Every Sunday afternoon, I look forward to my weekly grocery run. Forget walls filled with colorful shoes–give me a produce section overflowing with ripe vegetables, and I’ll be raving about it all week. There is something about a grocery haul that leaves you not only full and satisfied for the week but also feeling accomplished.
Don’t get me wrong, I was not always this girl. I used to dread grocery shopping. The lines, the overwhelming selection, and don’t get me started on the price of fruit. I would leave the store feeling like I spent too much money and had no meal plan to show for it. The good news? We’re here to change that. Read on for the hacks healthy women always use while grocery shopping.
1. Write a grocery list
This might be the biggest saving hack when it comes to grocery shopping, and it’s so easy! Not only will writing a list save you from overbuying food that ends up being thrown out, but it will also help you determine what items you can use for multiple meals, especially if you are buying for just yourself. Simply figure out what you want to cook for the week and then see where items can be used more than once. Once you have that down, you’ll be saving money and food.
2. Never shop on an empty stomach
When your blood sugar drops, your body wants immediate relief. If that happens when you’re grocery shopping, it can mean adding more sugary and salty snacks to your cart that you probably don’t need. While we’ve all been guilty of this at some point, try to schedule your grocery shopping after you have eaten to avoid spending more money than you need.
3. Shop in season
Our bodies naturally crave fruits and vegetables that are in season, and it’s important to honor that. In-season produce tastes better and is usually cheaper. If it’s summer, stock up on peaches, cherries, and other stone fruits that are sweet and provide extra energy. Or opt for vegetables such as peppers, cucumbers, and tomatoes that are great for a summer salad. In the winter, try citrus fruits, which are high in vitamin C and great for fighting colds and the flu, as well as vegetables you can add to soups, such as squash, sweet potato, and carrots.
4. Read the nutrition label
The food industry is very good at hiding what they put into products, which is why it’s so important to read the nutrition label. When an item says “low sodium” or “sugar-free” on it, there could be other not-so-good-for-you ingredients lurking in them, like other forms of sugars or added toxins. If you are unsure about a product and can’t pronounce half its ingredients, see if there is a healthier alternative. The best part about the food industry today is that there are many alternatives. Stores such as Thrive Market or Whole Foods (while a little pricey) might have cleaner substitutes.
5. Don’t underestimate frozen produce
While I consider the frozen section one of the more indulgent aisles in the grocery store (frozen pizza and ice cream always call my name), it also contains some hidden gems, such as frozen produce. Of course, we love our produce fresh, but produce doesn’t always last through the week, so always having some frozen veggies and fruit on hand is a must (stir fry or smoothie, anyone?). Plus, they will keep for a long time, so you don’t have to worry about them spoiling anytime soon.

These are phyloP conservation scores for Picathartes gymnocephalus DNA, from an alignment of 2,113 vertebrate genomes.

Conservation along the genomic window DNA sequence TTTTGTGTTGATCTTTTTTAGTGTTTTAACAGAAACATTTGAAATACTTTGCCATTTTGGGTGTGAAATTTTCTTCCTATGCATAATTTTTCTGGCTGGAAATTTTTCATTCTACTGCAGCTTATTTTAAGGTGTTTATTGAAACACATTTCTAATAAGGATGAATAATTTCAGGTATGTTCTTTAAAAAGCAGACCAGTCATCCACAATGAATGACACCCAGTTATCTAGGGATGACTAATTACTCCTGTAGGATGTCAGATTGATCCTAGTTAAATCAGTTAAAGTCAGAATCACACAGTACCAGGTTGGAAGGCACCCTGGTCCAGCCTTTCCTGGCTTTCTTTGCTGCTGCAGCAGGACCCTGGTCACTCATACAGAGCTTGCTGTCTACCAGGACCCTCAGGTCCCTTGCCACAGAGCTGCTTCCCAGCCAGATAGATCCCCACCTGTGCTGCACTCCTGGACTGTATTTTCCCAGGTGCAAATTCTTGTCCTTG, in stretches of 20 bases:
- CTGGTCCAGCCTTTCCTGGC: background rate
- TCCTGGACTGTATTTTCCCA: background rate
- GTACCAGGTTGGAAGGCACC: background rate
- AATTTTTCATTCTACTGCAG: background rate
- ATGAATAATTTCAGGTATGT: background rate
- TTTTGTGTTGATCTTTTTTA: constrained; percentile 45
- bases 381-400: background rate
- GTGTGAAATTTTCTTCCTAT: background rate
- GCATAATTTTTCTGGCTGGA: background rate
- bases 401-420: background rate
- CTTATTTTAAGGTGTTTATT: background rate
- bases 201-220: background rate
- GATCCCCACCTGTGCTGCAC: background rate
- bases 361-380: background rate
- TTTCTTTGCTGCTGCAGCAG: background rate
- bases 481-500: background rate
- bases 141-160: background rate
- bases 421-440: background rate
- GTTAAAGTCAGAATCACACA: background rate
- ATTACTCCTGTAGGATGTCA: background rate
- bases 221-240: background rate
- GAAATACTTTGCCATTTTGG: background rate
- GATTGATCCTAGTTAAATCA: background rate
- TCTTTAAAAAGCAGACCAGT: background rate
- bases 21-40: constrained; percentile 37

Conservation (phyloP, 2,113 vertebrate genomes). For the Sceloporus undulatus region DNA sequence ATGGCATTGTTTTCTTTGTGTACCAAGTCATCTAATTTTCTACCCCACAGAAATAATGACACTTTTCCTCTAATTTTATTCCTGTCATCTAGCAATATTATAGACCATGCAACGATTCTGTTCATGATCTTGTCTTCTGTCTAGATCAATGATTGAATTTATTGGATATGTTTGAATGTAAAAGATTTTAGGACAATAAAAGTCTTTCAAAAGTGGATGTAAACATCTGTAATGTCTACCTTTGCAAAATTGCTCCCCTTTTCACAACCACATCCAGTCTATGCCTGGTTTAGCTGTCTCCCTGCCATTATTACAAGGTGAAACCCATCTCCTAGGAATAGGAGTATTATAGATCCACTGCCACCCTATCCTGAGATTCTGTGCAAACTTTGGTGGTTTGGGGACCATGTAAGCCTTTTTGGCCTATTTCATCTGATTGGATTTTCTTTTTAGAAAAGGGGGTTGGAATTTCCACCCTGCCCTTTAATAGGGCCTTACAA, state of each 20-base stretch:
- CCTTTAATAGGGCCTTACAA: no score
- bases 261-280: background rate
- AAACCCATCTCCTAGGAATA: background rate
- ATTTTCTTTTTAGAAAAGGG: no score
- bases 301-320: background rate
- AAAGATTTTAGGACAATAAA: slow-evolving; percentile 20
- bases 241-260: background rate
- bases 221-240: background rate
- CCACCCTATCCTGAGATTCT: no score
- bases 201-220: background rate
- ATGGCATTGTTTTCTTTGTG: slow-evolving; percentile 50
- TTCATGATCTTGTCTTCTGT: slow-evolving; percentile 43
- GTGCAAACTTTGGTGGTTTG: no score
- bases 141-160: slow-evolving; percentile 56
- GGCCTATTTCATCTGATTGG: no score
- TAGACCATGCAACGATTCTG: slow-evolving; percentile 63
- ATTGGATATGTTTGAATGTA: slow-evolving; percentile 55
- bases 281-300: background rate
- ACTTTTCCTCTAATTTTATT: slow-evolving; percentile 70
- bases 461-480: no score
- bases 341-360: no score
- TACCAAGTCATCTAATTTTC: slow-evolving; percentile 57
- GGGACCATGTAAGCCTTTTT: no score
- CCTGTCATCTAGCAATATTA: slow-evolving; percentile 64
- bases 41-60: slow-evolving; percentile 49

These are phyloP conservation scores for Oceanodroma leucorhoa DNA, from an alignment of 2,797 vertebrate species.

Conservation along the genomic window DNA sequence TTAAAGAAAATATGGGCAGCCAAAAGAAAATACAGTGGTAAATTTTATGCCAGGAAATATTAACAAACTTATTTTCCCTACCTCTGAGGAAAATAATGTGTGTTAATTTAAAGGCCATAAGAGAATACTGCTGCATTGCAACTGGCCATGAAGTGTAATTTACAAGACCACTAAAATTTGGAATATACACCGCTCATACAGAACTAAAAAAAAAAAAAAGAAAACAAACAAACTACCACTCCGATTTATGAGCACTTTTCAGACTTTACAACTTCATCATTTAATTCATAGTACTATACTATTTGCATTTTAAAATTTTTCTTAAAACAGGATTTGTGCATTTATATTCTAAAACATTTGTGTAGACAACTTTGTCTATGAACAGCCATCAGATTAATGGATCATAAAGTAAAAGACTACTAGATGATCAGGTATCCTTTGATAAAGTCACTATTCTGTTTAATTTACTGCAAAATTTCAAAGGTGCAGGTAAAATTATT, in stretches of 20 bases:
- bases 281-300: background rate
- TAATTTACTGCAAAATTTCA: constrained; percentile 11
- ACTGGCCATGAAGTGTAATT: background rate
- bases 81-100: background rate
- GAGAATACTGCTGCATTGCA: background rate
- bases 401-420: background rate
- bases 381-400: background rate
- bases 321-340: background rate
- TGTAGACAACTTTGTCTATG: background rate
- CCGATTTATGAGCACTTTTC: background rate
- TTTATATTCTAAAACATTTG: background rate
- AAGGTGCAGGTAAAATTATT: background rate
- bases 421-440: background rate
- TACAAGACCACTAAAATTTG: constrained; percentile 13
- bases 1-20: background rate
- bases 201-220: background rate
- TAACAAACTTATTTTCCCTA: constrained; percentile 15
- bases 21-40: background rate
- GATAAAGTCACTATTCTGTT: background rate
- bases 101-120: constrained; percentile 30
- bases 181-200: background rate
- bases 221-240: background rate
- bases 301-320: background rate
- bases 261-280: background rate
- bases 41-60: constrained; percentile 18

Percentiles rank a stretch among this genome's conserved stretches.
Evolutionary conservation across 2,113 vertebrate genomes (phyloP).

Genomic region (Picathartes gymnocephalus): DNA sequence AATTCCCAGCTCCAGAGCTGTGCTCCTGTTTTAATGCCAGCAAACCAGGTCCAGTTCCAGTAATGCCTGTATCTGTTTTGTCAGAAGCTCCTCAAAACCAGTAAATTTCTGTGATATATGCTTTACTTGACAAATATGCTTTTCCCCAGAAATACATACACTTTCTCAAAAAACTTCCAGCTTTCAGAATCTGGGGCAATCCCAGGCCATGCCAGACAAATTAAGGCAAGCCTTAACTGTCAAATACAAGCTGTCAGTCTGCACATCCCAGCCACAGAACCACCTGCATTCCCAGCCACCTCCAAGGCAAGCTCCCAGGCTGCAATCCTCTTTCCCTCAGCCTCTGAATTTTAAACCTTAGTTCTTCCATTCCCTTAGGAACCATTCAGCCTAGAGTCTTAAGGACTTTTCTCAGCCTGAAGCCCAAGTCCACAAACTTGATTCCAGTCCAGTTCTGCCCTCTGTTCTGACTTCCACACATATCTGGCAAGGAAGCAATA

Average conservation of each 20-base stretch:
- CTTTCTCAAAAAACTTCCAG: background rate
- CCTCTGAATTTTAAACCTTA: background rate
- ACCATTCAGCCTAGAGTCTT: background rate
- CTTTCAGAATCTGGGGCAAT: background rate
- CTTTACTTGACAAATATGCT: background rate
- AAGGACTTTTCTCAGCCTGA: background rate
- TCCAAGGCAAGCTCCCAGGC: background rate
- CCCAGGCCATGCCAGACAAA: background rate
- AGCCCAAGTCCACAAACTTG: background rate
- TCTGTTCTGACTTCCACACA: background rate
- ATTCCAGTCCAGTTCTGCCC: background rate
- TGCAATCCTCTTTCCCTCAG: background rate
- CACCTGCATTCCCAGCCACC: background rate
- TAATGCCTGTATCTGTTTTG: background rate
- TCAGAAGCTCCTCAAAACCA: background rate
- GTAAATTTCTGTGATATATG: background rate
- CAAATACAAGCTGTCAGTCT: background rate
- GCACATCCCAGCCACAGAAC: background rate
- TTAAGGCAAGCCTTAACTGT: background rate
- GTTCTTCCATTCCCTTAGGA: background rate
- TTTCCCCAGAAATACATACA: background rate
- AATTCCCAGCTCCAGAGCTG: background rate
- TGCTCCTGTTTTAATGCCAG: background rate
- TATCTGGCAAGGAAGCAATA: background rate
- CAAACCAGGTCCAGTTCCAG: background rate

6. Opt for grass-fed and organic meat and dairy
You know the saying, “You are what you eat?” Well, it couldn’t be any more relevant than when it comes to shopping for meat and dairy products. It may not shock you that not all animals are treated the same or fed just grass, which is why it’s important to select meat products thoroughly. Yes, it is more expensive to buy organic and grass-fed, but this is one of the areas most experts agree is worth splurging on. Read the labels and shop local if it’s available as well.
7. Know your splurges versus savings
Like anything in life, there are areas where you splurge and areas where you save. When it comes to grocery shopping, this applies as well. Consider splurging on meat products, dairy, and the dirty dozen (the highest pesticide-sprayed crops, so you’ll ideally want to buy them organic). If you’re looking to save a little for the higher-priced organic options mentioned, buy seasonings as well as nuts and seeds in bulk. You can also save on canned goods and broths.
8. Choose healthy and filling snacks
I am a huge snacker. Mid-morning, later afternoon–you name it, I’m snacking. While you should always eat when you’re hungry instead of based on times of day (that’s called intuitive eating!), snacking can often mean packaged foods high in sugar, added toxins, and sodium. Plan ahead for snack time by buying healthy and filling snacks that will keep you satisfied. Some game-changers are hummus with crackers or vegetables, popcorn, mixed nuts, or greek yogurt with berries.
9. Don’t overshop
Figuring out portion sizes is never easy (I always struggle with pasta). And while we don’t want to have to make multiple trips to the grocery store because we didn’t buy enough, we don’t want to overshop either. Survey what you already have at home before heading to the store, and keep the mindset that less is more. While certain items can be kept in the freezer or last beyond their in-store expiration date, fresh produce has a shelf life, so make sure you are only buying what you need to reduce food waste and to only spend the money you need to.
10. Shop for your body
The world of health and wellness is full of many options, and when it comes to choosing items at the grocery store, it’s important to listen to your body above all other advice. Even foods that are considered “healthy” might make not make you feel good, or vice versa. Figure out what works and doesn’t work for your body and shop according to that information first and foremost.
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